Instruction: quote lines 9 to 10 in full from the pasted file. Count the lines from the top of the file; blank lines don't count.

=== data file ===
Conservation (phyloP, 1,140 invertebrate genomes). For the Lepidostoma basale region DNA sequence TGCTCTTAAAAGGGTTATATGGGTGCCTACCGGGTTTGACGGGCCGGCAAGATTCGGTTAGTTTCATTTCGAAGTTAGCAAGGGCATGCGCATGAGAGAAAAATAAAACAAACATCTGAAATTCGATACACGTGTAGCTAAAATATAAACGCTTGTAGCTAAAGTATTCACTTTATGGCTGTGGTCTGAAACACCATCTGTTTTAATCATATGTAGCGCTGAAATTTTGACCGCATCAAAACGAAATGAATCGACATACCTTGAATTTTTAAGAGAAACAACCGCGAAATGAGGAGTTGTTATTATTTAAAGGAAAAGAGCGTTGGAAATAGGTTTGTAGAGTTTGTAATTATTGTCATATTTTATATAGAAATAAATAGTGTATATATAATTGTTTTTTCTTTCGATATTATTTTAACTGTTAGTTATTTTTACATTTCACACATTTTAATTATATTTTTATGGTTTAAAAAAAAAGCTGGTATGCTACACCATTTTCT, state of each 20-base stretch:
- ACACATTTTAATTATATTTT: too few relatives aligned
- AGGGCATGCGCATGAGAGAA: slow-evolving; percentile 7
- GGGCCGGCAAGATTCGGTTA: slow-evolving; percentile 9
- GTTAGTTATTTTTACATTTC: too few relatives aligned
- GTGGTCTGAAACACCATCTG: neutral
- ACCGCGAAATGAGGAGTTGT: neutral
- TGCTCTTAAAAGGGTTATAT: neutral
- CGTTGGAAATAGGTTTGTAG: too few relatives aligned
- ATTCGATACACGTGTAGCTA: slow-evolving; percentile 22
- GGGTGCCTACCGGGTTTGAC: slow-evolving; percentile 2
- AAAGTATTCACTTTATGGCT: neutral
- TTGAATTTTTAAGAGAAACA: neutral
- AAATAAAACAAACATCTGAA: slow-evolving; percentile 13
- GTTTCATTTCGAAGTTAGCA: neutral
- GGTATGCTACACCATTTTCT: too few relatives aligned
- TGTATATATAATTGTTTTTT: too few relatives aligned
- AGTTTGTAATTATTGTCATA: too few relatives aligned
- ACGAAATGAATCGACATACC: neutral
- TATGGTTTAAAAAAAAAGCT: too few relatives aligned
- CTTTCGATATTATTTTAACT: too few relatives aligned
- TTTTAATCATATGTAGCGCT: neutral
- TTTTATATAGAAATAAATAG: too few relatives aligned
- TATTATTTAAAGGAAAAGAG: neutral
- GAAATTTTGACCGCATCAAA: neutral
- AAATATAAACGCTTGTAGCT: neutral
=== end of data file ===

- CGTTGGAAATAGGTTTGTAG: too few relatives aligned
- ATTCGATACACGTGTAGCTA: slow-evolving; percentile 22